A U.N. special rapporteur has called on the U.S. and other Western governments to lift sanctions they imposed on Zimbabwe nearly two decades ago for alleged election rigging and human rights abuses. Alena Douhan says the sanctions are exacerbating corruption in Zimbabwe as banks, companies and individuals banned from trading abroad simply bribe others to conduct their business for them. The European Union imposed travel and financial sanction on allies of then-Zimbabwean president Robert Mugabe in 2002, in response to alleged election rigging and human rights abuses by his party and government. The U.S. followed suit with sanctions in 2003. President Emmerson Mnangagwa’s government says the sanctions must be lifted, arguing they are derailing the country’s efforts to climb out of a long economic slump. Earlier this week in separate statements, the United States, Britain, and the European Union said Zimbabwe’s economy was suffering not because of sanctions, but because of corruption and government mismanagement of the country’s resources.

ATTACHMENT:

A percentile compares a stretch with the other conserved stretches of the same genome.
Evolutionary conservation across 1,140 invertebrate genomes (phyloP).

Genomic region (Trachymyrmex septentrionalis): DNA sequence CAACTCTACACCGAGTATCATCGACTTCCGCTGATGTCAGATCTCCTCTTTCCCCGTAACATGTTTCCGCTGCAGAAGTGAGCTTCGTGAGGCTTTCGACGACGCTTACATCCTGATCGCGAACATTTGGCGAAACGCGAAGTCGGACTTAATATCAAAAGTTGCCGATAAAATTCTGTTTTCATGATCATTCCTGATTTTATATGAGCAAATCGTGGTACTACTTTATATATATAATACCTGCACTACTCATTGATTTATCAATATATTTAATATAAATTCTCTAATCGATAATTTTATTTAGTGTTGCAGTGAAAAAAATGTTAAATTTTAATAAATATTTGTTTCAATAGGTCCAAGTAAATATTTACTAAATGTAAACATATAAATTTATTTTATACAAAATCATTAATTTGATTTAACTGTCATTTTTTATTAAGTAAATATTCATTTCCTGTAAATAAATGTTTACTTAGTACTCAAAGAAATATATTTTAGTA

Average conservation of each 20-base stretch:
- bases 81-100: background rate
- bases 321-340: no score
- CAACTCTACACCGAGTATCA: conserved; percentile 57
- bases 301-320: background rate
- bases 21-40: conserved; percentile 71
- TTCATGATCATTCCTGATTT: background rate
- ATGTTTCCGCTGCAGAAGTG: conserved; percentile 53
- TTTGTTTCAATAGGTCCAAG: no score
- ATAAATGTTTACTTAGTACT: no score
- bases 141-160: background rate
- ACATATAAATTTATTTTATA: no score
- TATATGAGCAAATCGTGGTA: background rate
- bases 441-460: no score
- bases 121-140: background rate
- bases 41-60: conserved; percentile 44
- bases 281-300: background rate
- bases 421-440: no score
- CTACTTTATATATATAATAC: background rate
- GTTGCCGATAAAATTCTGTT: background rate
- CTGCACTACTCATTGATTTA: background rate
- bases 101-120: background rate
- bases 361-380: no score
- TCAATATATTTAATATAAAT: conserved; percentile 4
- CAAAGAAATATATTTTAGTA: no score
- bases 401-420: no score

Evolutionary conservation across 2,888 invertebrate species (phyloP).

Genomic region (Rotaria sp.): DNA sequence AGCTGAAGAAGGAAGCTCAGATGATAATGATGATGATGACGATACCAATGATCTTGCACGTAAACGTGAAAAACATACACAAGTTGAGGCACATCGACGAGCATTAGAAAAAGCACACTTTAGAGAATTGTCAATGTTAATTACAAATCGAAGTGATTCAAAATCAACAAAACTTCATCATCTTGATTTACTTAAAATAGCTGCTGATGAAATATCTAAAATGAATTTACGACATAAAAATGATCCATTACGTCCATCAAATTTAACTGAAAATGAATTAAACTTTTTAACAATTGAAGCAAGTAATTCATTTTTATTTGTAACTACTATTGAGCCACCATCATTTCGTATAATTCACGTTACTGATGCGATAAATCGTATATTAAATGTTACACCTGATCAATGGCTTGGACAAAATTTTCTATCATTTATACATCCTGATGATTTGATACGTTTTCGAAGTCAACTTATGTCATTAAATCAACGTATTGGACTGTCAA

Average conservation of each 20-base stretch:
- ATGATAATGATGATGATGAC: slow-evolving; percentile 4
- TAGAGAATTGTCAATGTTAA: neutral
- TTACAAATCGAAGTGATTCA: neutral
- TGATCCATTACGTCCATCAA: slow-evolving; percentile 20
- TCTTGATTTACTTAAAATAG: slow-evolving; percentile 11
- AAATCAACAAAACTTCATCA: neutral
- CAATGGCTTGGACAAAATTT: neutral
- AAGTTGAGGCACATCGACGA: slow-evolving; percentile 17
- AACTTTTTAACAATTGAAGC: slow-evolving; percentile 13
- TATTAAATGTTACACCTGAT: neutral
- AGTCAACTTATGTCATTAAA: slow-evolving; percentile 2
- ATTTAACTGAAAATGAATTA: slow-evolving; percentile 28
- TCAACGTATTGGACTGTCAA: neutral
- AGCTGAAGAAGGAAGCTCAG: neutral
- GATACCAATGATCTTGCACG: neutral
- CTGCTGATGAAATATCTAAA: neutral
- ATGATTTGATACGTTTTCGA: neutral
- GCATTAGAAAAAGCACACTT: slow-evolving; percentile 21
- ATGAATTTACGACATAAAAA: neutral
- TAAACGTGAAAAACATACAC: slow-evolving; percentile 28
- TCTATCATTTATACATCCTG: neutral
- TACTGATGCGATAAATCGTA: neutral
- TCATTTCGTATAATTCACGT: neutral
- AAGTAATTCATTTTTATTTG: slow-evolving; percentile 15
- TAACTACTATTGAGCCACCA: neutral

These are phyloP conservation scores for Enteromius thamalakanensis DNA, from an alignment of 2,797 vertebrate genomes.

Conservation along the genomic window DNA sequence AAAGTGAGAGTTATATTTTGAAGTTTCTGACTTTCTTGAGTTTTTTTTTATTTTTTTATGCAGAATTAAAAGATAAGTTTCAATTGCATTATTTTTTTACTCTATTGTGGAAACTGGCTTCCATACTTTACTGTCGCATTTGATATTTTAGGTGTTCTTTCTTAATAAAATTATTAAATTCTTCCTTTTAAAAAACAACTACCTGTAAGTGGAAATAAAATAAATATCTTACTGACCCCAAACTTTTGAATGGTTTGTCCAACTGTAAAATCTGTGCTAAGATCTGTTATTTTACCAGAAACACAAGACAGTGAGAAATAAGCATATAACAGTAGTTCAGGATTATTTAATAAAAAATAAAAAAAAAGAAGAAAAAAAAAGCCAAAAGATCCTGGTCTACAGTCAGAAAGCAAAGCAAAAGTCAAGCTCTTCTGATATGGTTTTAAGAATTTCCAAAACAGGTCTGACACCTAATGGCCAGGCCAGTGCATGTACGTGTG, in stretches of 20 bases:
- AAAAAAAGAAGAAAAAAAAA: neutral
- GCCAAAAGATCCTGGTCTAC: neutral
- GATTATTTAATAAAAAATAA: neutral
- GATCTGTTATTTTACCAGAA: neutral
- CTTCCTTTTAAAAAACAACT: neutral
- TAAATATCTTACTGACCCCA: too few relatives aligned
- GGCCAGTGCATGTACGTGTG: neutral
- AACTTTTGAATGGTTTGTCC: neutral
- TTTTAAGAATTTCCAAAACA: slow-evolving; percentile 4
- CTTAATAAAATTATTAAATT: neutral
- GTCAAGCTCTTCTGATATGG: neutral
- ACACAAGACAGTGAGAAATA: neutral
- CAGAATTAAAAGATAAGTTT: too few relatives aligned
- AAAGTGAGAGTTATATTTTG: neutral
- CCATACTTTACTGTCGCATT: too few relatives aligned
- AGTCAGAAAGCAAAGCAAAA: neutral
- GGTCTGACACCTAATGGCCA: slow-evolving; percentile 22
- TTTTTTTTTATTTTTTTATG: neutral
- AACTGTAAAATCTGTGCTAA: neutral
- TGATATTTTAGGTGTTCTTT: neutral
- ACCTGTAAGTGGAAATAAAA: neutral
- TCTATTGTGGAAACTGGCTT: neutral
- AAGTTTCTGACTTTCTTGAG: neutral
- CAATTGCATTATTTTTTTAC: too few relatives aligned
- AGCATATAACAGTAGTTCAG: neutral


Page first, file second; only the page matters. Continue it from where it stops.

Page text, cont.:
Tinubu Hits the Ground Running
Russian Minister Makes a Quick Stop in Nairobi
Four Men Absolved of Drug Trafficking in Liberia Disappear
Governments in Sub-Saharan Africa Struggle to Regulate the Mass Expansion of Online Gambling
Why Returns from European Countries are Hugely Unpopular in Most African Countries
A $3 billion IMF Bailout Will Not Instantly Solve Ghana’s Economic Problems
Can Kenya Successfully Establish Efficient and Affordable Smartphone Manufacturing?
How to Be a Female Politician in Africa
Egyptian Firm Unveils IoT-enabled Smartwatch
Women at the Forefront of Africa’s Peace Efforts
With ‘Banel & Adama,’ Ramata-Toulaye Sy Takes Her Place Among Cannes’ Top Names
The Lion Sleeps Tonight: One Song’s Journey from 1930s South Africa to Disney Money-Spinner